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Neighborhood news: stolen truck, meal sharing app, burn ban, new karate studio

UPDATE: The truck has been found.

Stolen F250 pickup 11-19-14-resizedLogan’s 2003 Ford F250 truck was stolen from Aurora Avenue near Fremont late Friday or early Saturday. It’s gray, with Washington license plate B65535Y. If you’ve seen it, please call the police and put a note in comments below.

Emerald City Karate in Fremont is moving to Greenwood. Remodeling is currently underway at the new dojo at 8314 Greenwood Ave. N., a few doors down from the Greenwood Post Office. We’ll keep you posted on when adult and kids classes are scheduled to begin.

A meal-sharing app called DYNE has launched in Greenwood and Phinney Ridge and other neighborhoods. DYNE allows neighbors to host a meal in their home with a set price; guests use the app to book a table. DYNE’s community growth manager, Derak Wolcoski, lives in Greenwood. “So far, Greenwood and Phinney Ridge have seen events hosted by professional chefs, urban farmers, a mushroom forager, a dietician specializing in vegan cuisine and a pastry chef / small batch ice cream maker – yum!” he said in an email.

UPDATE: The burn ban has been lifted as of 6 a.m. Thursday.

Earlier: The Puget Sound Clean Air Agency issued a Stage 2 Burn Ban for King County, starting at noon today. The ban is expected to be lifted at 6 a.m. tomorrow.

The front expected this evening is showing rain and winds that will clear the air. However, daytime winds
will not be sufficient to significantly reduce pollution levels in King and Pierce counties, especially in areas where wood burning is common.

Snohomish County is expected to have earlier daytime winds sufficient enough to reduce pollution levels, allowing the burn ban to be lifted as of noon today.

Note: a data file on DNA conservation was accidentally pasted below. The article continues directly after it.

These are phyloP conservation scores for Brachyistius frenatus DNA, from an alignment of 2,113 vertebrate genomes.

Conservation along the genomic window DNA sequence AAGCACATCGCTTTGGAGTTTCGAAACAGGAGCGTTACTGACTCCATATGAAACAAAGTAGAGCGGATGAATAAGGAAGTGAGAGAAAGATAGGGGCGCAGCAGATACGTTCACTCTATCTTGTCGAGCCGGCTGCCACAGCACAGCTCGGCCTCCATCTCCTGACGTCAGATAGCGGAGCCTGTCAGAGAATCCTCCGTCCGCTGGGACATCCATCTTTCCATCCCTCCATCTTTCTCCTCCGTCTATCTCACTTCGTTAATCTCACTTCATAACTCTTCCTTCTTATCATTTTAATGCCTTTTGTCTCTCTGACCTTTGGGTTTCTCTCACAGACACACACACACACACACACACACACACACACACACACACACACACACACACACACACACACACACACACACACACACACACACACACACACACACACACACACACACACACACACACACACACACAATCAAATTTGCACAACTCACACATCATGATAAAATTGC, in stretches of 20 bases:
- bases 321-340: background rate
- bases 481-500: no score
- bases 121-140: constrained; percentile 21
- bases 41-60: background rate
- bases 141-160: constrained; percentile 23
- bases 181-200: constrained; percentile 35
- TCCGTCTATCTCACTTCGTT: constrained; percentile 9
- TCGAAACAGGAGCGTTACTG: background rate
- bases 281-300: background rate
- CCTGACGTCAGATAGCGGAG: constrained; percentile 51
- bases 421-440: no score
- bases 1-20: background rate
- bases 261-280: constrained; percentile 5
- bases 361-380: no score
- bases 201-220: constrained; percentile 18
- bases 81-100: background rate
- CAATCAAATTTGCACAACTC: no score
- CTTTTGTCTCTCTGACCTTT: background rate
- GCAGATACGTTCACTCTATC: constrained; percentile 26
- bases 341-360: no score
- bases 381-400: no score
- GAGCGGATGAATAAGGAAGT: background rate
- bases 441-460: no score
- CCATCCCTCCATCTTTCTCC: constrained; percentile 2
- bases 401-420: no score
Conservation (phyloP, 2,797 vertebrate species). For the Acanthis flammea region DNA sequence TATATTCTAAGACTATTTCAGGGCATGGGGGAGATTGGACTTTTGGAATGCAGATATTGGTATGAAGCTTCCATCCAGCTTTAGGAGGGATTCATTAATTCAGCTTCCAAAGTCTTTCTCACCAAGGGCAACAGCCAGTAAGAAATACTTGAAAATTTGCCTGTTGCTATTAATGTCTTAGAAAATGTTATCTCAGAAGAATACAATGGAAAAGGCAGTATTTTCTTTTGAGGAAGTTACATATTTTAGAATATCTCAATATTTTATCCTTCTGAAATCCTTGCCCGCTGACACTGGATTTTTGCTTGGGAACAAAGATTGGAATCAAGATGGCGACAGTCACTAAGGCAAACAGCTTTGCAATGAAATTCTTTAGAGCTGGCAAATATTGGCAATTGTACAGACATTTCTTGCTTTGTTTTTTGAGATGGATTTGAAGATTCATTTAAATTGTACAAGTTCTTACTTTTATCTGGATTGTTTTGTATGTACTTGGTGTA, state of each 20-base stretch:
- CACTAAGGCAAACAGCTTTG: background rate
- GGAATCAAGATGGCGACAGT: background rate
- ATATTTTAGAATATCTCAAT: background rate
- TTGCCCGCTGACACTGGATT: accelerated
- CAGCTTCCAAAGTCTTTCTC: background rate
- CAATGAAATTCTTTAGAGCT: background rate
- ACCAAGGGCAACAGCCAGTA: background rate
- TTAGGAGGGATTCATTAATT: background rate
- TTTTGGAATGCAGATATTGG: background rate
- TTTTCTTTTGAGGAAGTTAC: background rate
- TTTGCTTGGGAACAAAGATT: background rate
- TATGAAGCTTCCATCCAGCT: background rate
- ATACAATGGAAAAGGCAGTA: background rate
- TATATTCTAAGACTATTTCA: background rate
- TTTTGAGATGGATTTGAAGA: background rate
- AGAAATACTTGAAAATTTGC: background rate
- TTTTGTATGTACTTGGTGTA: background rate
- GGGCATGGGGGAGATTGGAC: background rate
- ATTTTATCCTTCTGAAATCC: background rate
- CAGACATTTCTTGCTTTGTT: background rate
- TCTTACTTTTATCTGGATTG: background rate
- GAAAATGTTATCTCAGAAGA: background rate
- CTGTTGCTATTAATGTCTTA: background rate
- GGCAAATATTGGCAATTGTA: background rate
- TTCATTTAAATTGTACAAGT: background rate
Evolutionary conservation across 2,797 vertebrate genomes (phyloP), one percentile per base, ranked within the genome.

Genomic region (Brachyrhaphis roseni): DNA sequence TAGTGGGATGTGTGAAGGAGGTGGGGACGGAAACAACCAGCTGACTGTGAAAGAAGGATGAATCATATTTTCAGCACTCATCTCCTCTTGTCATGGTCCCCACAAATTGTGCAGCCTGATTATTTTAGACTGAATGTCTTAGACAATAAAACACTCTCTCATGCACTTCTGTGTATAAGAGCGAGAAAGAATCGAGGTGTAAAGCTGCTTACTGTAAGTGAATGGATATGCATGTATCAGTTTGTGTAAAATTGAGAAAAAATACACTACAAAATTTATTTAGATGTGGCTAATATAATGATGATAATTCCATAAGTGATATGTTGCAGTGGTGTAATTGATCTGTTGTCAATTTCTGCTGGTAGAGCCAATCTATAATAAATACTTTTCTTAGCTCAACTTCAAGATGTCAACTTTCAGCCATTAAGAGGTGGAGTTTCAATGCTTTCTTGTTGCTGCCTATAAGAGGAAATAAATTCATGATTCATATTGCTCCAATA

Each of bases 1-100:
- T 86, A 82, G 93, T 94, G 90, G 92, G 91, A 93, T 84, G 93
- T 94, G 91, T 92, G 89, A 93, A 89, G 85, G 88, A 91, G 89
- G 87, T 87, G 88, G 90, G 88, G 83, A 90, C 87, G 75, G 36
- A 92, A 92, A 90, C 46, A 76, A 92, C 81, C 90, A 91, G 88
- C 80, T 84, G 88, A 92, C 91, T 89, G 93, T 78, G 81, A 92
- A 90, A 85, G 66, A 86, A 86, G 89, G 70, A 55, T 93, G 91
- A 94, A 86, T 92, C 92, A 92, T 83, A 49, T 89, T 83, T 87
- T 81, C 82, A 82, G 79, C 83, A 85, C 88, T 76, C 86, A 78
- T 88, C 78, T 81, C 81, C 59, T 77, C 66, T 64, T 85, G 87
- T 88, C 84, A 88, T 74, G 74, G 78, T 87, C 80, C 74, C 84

The purpose of a burn ban is to reduce the amount of pollution that is creating unhealthy air usually due to excessive wood smoke. The Clean Air Agency will continue to closely monitor the situation.

During a Stage 2 burn ban:

No burning is allowed in any wood-burning fireplaces, certified or uncertified wood stoves or fireplace inserts. Residents should rely instead on their home’s other, cleaner source of heat (such as their furnace or electric baseboard heaters) for a few days until air quality improves, the public health risk diminishes and the ban is cancelled.

The only exception is if the homeowner has a previously approved ‘No Other Adequate Source of Heat’ designation from the Clean Air Agency

No outdoor fires are allowed. This includes recreational fires such as bonfires, campfires and the use of fire pits and chimineas.

Burn ban violations are subject to a $1,000 penalty.

It is OK to use natural gas and propane stoves or inserts during a Stage 2 burn ban.

The Washington State Department of Health recommends that people who are sensitive to air pollution limit time spent outdoors, especially when exercising. Air pollution can trigger asthma attacks, cause difficulty breathing, and make lung and heart problems worse. Air pollution is especially harmful to people with lung and heart problems, people with diabetes, children, and older adults (over age 65).